Josh’s story – looking beyond weight as a symptom
Josh had always felt different from his peers. While other boys seemed to be interested in playing outdoors all the time, Josh was more interested in staying inside, reading and working on models.
Josh’s dad had been a high school athlete, and he was always trying to convince Josh to join a sports team or at least go outside and throw the baseball or shoot baskets. The more his dad pressured him, the more Josh retreated into himself.
Meanwhile his sister was popular, outgoing, and athletic. She seemed to shine in every area, and Josh felt as if his dad wished he could be more like her.
Josh began lifting weights in his room. He found some friends online who were into weight lifting and counting their macros. They drank protein shakes and took supplements to increase their muscle size.
Since he could do these things indoors, Josh enjoyed weight lifting. He started spending a few hours per day lifting weights with his friends online. They would share tips and tricks about getting bigger and leaner.
Josh’s parents were initially happy that he was making friends and doing a sport. Even though it wasn’t what they had in mind, it still seemed like a good idea. But after six months, Josh was increasingly nervous. He was visibly stressed during meals, and asked to prepare his own food.
His doctor noticed that he was anxious and asked for a psychological evaluation. While Josh was not underweight, his obsessive attention to food, exercise, and his body, meant he had an eating disorder. He entered treatment and is now in recovery.
Events that can trigger eating disorders
Some eating disorders seem to come out of the blue. But when we take a look at the causative factors and combine them with life events, sometimes we can see why the eating disorder developed.
Here are some life events that may trigger an eating disorder in someone who is susceptible:
- Changing schools
- Going to college
- Death in the family
- Breaking up with a romantic partner
- Breaking up with a friend
- Sexual assault/rape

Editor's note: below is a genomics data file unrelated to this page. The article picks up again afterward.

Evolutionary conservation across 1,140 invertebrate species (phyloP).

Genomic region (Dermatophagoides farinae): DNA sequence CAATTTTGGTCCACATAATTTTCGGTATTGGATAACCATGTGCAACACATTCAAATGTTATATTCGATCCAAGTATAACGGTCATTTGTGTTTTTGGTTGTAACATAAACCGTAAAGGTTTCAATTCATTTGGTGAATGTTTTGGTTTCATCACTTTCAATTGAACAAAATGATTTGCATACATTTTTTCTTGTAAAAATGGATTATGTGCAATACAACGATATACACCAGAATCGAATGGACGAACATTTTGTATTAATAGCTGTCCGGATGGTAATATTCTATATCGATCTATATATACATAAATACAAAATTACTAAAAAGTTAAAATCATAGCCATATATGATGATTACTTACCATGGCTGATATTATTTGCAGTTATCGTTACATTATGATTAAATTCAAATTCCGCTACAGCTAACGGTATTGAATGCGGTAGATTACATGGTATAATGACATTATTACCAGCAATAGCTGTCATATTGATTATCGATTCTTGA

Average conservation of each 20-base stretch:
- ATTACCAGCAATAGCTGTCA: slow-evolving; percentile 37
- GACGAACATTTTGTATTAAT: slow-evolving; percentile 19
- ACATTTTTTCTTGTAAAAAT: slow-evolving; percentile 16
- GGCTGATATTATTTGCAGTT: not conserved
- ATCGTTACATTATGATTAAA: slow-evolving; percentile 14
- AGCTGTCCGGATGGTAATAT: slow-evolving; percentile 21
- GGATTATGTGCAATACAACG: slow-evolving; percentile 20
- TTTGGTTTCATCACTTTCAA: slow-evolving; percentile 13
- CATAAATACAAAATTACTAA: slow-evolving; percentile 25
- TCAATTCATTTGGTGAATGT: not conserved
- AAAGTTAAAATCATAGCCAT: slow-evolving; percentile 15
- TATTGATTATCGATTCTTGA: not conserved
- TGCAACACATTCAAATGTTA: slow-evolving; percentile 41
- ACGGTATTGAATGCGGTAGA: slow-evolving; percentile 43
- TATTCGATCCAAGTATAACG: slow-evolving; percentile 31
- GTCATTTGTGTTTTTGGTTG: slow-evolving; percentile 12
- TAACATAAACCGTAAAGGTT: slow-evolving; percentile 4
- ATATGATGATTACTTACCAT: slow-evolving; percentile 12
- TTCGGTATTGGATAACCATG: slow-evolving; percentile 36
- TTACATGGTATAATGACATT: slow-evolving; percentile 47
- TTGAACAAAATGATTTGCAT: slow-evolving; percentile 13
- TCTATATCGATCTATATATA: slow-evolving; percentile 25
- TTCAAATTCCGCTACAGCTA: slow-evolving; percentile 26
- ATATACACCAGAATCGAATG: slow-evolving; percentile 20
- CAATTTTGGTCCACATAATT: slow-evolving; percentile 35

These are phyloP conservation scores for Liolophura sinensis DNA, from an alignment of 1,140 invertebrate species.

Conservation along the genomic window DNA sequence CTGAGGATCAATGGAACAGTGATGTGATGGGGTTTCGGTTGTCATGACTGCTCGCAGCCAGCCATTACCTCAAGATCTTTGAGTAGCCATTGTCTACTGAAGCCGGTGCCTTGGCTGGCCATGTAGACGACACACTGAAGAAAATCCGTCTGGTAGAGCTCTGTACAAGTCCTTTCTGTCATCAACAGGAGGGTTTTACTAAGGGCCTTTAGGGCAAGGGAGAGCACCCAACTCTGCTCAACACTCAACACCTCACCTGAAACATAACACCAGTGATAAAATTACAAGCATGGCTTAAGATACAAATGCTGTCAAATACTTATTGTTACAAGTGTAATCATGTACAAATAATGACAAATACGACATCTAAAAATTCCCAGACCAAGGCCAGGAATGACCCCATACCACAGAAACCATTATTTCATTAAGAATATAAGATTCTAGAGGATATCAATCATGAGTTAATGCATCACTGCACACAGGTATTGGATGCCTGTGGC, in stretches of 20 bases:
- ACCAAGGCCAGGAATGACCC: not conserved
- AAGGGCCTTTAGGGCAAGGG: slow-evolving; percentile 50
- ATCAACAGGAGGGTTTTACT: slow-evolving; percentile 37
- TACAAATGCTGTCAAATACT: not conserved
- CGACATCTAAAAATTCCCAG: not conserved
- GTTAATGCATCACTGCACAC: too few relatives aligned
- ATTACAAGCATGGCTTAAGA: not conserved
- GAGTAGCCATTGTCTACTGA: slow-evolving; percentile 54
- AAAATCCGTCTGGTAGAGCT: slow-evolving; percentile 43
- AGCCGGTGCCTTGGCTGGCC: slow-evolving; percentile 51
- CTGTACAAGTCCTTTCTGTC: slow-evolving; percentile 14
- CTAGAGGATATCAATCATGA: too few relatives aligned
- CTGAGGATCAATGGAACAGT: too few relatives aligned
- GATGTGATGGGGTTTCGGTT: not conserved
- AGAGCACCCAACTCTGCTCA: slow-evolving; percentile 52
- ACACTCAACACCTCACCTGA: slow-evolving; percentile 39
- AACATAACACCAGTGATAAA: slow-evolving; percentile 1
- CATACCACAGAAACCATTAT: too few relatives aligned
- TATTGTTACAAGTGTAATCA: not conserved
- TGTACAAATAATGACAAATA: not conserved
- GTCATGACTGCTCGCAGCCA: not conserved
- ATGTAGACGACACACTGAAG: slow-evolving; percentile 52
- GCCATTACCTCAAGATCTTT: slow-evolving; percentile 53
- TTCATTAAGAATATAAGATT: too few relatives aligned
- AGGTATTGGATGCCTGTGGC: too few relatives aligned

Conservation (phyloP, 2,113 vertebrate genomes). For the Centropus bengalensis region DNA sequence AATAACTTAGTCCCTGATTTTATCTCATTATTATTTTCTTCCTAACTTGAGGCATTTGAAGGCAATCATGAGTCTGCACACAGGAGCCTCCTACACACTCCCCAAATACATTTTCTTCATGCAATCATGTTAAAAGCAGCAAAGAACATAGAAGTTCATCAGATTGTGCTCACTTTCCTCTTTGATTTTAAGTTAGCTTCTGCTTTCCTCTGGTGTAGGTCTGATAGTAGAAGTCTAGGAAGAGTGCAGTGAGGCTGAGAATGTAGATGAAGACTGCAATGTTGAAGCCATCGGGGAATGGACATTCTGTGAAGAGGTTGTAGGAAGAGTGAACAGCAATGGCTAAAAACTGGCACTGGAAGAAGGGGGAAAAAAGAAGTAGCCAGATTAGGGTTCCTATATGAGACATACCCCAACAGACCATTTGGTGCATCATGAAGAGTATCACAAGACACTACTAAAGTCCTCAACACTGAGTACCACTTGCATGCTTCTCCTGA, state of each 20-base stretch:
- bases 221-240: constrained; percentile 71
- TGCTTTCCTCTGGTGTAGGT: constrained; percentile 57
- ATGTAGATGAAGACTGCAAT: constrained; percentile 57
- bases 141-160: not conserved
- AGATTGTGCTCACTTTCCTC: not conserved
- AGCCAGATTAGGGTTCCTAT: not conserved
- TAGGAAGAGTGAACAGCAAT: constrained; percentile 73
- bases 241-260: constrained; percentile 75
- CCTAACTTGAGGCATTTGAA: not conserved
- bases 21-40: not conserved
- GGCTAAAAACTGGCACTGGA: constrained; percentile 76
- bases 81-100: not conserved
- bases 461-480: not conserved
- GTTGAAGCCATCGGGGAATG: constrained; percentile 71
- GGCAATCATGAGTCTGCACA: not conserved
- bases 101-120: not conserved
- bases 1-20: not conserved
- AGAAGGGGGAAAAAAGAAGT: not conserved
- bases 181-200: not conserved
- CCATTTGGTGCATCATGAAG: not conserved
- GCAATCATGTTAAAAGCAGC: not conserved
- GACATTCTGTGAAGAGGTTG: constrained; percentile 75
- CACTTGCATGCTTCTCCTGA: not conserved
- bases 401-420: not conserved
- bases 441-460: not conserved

- Witnessing violence
- Being in an accident
- Natural disasters
All of these events can create stress. And for someone who is susceptible to an eating disorder, that stress can lead to eating disorder behaviors.
Mandy’s story – stressful events as a trigger
Mandy had always been a highly sensitive child. She was fairly shy in elementary school, but found a good group of friends in middle school and seemed to be coming out of her shell.
Then her parents divorced and she moved with her mom to another school district. Mandy did her best, but she felt lost and isolated at her new school. And her mom loved her very much, but was struggling with becoming a single parent, getting a new job, and recovering from her divorce.
The stress of this situation is nobody’s fault. But Mandy started believing that if she lost some weight she would fit in and feel better at school. She started to diet a little bit, cutting out sugar and meat. Soon she was going for daily runs. Her mom at first thought it was healthy, and that Mandy was adjusting well.
But soon it became clear that Mandy was obsessed with her weight, food and exercise. Rather than finding ways to connect with her new school, she was investing her energy in her body.
Her mom got her into therapy as soon as she noticed, and Mandy started working on her stress in more adaptive ways. While she wasn’t diagnosed with a full eating disorder, her behavior was definitely heading in that direction.
If you want to learn more about how you can help your child recover, please reach out for parent coaching. I’d be glad to help!
Ginny Jones is on a mission to empower parents to raise kids who are free from eating disorders and body hate.
She’s the editor of More-Love.org and a Parent Coach who helps parents handle their kids’ food and body issues.